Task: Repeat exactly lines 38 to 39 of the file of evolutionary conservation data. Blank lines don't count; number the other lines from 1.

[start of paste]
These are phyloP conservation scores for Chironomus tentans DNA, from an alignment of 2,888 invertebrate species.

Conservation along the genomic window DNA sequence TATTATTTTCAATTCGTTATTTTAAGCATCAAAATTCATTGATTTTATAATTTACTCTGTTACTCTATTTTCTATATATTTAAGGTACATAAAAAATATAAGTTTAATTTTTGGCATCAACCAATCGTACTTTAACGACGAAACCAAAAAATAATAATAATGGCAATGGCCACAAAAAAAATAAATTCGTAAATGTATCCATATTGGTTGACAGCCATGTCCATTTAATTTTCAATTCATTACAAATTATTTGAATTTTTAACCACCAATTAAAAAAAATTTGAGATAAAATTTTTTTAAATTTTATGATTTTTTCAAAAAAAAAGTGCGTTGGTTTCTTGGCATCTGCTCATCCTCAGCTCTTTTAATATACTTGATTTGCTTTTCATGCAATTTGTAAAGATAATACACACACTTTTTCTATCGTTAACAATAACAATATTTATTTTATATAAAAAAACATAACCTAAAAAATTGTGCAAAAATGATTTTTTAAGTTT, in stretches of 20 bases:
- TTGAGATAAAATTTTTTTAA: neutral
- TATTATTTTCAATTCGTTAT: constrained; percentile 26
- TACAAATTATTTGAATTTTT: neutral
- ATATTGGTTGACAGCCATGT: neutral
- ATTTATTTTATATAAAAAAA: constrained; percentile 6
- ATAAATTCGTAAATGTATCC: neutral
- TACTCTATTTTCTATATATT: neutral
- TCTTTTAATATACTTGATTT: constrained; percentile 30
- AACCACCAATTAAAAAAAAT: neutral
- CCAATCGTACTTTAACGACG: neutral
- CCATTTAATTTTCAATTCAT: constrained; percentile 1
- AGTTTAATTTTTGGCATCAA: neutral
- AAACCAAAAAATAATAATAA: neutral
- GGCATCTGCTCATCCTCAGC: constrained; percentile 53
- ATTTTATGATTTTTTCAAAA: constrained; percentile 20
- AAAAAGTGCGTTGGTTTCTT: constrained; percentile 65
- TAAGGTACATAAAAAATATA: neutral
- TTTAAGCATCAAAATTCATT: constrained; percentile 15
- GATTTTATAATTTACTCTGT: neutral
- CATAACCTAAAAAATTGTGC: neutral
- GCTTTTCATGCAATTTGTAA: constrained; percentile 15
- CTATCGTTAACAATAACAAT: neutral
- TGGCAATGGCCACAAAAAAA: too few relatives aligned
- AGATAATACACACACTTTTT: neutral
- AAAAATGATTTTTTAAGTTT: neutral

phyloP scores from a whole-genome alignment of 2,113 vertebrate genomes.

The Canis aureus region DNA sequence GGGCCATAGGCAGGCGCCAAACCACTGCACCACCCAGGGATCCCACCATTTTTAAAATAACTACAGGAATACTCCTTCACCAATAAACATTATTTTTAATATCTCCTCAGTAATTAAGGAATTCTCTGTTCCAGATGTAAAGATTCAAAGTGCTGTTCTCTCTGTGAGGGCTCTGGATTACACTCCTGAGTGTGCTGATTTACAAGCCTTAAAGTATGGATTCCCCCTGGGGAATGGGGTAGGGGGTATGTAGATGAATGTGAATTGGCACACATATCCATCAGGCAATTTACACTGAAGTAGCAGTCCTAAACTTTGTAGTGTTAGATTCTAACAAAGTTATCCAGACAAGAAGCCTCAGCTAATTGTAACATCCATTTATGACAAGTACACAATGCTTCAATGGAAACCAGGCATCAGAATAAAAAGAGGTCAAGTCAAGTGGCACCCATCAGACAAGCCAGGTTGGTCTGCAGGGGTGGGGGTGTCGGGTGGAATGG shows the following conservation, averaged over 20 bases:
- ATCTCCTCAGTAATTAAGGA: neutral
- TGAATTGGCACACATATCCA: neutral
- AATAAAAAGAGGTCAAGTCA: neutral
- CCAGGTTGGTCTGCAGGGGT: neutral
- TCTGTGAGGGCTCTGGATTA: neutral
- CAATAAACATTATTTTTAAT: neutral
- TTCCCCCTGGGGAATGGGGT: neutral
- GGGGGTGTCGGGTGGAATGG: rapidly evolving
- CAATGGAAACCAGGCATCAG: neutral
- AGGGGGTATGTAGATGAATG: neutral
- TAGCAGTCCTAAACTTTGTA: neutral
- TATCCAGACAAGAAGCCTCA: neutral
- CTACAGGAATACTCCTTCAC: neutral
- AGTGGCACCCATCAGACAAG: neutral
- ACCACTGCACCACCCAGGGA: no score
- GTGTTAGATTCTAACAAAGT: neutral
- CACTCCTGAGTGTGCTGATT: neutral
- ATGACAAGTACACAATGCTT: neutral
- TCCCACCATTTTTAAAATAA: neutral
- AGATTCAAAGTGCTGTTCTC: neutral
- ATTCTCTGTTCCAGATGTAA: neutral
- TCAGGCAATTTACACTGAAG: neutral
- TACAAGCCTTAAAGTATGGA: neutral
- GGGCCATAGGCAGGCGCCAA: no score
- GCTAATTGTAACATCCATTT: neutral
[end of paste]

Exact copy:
- CAATGGAAACCAGGCATCAG: neutral
- AGGGGGTATGTAGATGAATG: neutral